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San Francisco Symphony Betwixt Forbidden City and Mao's Portrait

November 20, 2012

Yuja Wang, soloist for the SFS Asian tour, in Beijing, with her parents Photos by Oliver Theil The orchestra's Asian tour will soon end in Japan, but last weekend, it was time for Shanghai and the San Fracnisco Symphony debut in Beijing. In Shanghai, several musicians conducted master classes at the conservatory in addition to performance and sightseeing, then it was time for the capital. SFS Public Relations Director Oliver Theil writes:

It is a city of extremes, from the picturesque Forbidden City, harking back to Ming Dynasty emperors, to the giant portrait of Chairman Mao portrait overlooking Tiananmen square and its own and more recent ominous history. We arrived as the Communist Party Congress has just anointed a new leader, Xi Jinping.

Aside from much international media coverage about the new regime, the timing has meant very high security measures and spotty internet connections for the usually well-connected orchestra, with much access to our usual media blocked, with severe restrictions on Facebook, Twitter, YouTube, and anything Google. Television and phone calls home that mentioned the transfer of power were mysteriously cut out.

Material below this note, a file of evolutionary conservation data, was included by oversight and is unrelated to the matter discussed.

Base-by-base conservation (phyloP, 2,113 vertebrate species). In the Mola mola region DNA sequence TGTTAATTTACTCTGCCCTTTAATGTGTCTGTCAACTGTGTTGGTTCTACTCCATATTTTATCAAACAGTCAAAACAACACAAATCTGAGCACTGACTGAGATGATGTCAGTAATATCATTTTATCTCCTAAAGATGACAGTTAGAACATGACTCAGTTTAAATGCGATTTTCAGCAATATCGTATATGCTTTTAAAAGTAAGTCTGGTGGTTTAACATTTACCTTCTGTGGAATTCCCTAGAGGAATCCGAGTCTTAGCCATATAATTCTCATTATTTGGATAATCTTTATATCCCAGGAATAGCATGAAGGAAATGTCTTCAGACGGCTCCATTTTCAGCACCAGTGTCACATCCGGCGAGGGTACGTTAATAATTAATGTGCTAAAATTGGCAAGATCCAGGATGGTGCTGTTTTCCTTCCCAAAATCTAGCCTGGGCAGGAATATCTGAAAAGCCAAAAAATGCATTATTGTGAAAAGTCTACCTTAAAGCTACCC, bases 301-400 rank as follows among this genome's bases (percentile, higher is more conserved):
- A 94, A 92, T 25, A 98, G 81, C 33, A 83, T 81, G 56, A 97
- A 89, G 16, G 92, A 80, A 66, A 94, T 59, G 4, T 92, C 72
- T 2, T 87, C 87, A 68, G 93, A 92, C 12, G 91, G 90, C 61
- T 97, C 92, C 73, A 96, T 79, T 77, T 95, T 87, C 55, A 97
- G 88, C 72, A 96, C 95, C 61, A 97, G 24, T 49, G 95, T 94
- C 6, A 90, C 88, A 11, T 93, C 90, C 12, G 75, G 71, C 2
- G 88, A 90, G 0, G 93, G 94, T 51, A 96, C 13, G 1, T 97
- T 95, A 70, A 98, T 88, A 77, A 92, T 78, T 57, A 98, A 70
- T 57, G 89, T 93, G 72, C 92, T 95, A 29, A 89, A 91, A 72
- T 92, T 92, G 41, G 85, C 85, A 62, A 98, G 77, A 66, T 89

But one thing censors and filters cannot block or, at least should not block, is great music. Chinese audiences and their enjoyment of western classical music is growing and a visible example of this commitment is the very impressive National Centre for the Performing Arts in Beijing, or as it is affectionately called, "the Egg." The building is as impressive from the outside as the inside. With its gleaming curved shell, its wide open lobbies and warm and welcoming interior, the NCPA is a stunning structure.

Writer Amy Tan performs a John Cage piece with members of the SFS in China After the morning of master classses, MTT and SFS musicians took part in the Asia Society's U.S./China Forum on the Arts and Culture, aimed at cultural exchange. The concert included members of the SFS, Beijing Central Conservatory, tour soloist Yuja Wang, Chinese artists performing on traditional instruments such as the guqin and sheng, the SFS Jazz ensemble, and friend of the SFS, writer Amy Tan.

The concert itself was a triumph. Anticipation for the concert had been building steadily, the concert was sold out and in attendance were U.S. Ambassador Gary Locke and his wife Mona, China Vice Minister of Foreign Affairs Cui Tiankai, and San Francisco's First Lady, Anita Lee.

For tour soloist and Beijing native Yuja Wang, it was a homecoming, her parents in attendance at the NCPA. After the concert, SFS President John Goldman hosted a dinner for the orchestra and dignitaries in attendance near the Forbidden City.

Janos Gereben appreciates news tips, corrections, and words of encouragement at [email protected].